Kotlin

Kotlin: Serialization – Update

Last week I published an article covering the kotlinx.serialisation library and how it had the potential to overcome the issue of Kotlin object serialization using Java Serialization not correctly handling the object singleton implementation which under-pins Kotlin objects. However, at the time I wrote that article, Kotlin sealed class hierarchies were not supported by kotlinx.serialisation, so we needed to take manual steps to serialize them. That is no longer the case and in this article we’ll look at how easy it has suddenly become to do this.

Blogging about technologies which are still under heavy development is often tricky because things can change before you’ve even published an article, and that is precisely what has happened in this instance. I wrote the original article back in early November and had a number of articles already lined up, so didn’t actually publish until early December. Between the two kotlinx.serialization version 0.14.0 was released (without me noticing) and this includes support for serializing Kotlin objects and sealed class hierarchies. I am extremely grateful to Hadi Hariri for alerting me to this, and highlighting an error (now fixed) in the previous post – thanks Hadi.

The first think that we need to do is update to version 0.14.0 of kotlinx.serialization and Kotlin 1.3.60 or later. At the time of writing we’re actually on 1.3.61 so let’s use that instead:

Our sealed class hierarchy can now be simplified to the version that I listed in the previous article (with a comment stating that it doesn’t work):

We can now remove the ObjectSerializer.kt support code that we added in the previous article as it is no longer needed.

That’s all there is we need to do to our app code – it really is as simple as that. Having said that this is a pretty simple sealed class hierarchy, so we only need to add appropriate @Serializable annotations to both the sealed class itself and any concrete implementations. However there are some more complex use-cases which are covered in the updates to the official documentation, but the official docs are pretty good, and I can’t add any value to that so suggest you read it first-hand.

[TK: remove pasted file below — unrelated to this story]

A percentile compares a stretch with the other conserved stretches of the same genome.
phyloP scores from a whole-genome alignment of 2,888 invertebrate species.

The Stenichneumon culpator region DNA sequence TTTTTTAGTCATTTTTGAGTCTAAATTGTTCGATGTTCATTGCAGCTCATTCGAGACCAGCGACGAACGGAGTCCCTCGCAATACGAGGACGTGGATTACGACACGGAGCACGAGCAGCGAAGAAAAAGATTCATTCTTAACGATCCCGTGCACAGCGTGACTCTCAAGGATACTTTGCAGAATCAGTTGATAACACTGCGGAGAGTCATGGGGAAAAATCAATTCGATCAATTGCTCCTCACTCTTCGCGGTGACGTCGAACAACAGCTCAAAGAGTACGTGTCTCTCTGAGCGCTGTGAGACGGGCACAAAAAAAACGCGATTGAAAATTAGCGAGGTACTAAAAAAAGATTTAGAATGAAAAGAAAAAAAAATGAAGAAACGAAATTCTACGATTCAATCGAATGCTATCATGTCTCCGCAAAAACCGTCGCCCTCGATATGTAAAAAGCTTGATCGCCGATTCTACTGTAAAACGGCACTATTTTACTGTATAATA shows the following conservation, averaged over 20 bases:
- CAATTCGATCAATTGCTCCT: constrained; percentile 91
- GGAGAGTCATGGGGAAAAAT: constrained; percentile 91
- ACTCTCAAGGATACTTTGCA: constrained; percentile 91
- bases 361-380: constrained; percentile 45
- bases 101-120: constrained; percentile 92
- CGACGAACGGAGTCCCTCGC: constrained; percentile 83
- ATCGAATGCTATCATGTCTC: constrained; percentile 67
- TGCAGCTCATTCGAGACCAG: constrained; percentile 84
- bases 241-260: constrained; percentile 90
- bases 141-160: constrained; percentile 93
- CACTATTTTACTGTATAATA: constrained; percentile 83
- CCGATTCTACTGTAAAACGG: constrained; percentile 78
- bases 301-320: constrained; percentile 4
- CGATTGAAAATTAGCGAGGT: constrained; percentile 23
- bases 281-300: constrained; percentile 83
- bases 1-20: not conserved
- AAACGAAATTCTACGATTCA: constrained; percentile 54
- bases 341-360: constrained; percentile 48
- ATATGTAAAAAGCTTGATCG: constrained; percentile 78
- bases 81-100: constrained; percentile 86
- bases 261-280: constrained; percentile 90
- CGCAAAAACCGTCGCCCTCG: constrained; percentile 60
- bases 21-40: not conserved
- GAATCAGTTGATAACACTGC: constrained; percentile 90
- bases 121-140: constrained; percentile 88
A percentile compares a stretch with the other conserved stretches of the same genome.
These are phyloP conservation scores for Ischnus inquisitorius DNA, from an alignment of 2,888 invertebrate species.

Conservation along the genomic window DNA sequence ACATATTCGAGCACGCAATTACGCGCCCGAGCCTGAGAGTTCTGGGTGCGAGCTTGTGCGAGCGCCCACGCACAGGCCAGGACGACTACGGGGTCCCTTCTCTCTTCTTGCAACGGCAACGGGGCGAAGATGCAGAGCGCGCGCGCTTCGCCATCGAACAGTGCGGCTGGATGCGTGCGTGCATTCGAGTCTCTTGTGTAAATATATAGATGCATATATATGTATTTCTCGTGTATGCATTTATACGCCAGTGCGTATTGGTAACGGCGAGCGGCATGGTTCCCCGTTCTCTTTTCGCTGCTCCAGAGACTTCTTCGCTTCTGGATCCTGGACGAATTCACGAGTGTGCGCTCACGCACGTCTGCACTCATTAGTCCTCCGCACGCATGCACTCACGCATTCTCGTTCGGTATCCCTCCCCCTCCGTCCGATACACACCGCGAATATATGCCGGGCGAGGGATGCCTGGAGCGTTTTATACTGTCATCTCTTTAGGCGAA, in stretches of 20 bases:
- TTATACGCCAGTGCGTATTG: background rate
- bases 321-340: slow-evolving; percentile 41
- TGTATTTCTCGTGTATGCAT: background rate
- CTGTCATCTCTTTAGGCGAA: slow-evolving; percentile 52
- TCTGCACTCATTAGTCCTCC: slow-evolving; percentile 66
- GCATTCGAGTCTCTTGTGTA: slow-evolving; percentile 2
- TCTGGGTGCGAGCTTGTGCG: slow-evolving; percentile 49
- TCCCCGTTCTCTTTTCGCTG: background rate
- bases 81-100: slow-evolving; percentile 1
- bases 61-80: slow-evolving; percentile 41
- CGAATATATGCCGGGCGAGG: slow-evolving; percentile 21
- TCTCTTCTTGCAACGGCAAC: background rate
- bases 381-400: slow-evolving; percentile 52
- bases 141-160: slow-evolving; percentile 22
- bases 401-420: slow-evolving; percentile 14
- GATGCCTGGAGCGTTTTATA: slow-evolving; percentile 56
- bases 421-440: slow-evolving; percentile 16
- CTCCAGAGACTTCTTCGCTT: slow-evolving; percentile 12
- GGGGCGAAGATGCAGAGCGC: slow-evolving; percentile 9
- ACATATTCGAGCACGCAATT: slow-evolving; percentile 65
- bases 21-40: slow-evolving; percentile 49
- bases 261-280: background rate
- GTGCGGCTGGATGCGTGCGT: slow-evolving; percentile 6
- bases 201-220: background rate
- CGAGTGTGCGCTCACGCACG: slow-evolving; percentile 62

Although our app code now works, it’s not quite the end of the story because our unit tests no longer work. It’s not the tests themselves that are broken, but it is the function that we created to serialize then deserialize our objects in order to compare the before and after states:

I’ve included this as a reminder of the previous implementation so that we can see that the changes we need to make actually simplify this, already pretty straightforward, function.

The first issue here is that KSerializerSealedClass.serializersModule no longer exists as it was part of the support code that we needed to add to KSerializerSealedClass in order to make the sealed class hierarchy serializable. But this is no longer needed.

The other change is to KSerializerSealedClass.serializer which also no longer exists, but the changes to kotlinx.serialization in 0.14.0 generate a function for us which does all of the heavy lifting, so we simply replace KSerializerSealedClass.serializer with KSerializerSealedClass.serializer() and we’re good to go.

The updated code looks like this:

Serializing and deserializing our sealed class hierarchy actually because even easier!

We can now run our unit test suite and it’s green across the board thanks to the support that was added to kotlinx.serialization in 0.14.0. The tests actually verify that the singleton behaviour intrinsic to Kotlin objects is survives serialisation and therefore verify that kotlinx.serialization does exactly what it should.

Although this particular issue has now been addressed, it is worth mentioning that kotlinx.serialization version 0.14.0 is still classified as experimental which means that it may not be feature complete, and future updates may introduce breaking API changes. I have only focussed on one specific use-case and there may well be other things that have yet to be implemented. That said, there is an awful lot to like, and this update shows that tangible progress is being made towards a release version.

The source code for this article is available here.

© 2019, Mark Allison. All rights reserved.

Copyright © 2019 Styling Android. All Rights Reserved.
Information about how to reuse or republish this work may be available at http://blog.stylingandroid.com/license-information.

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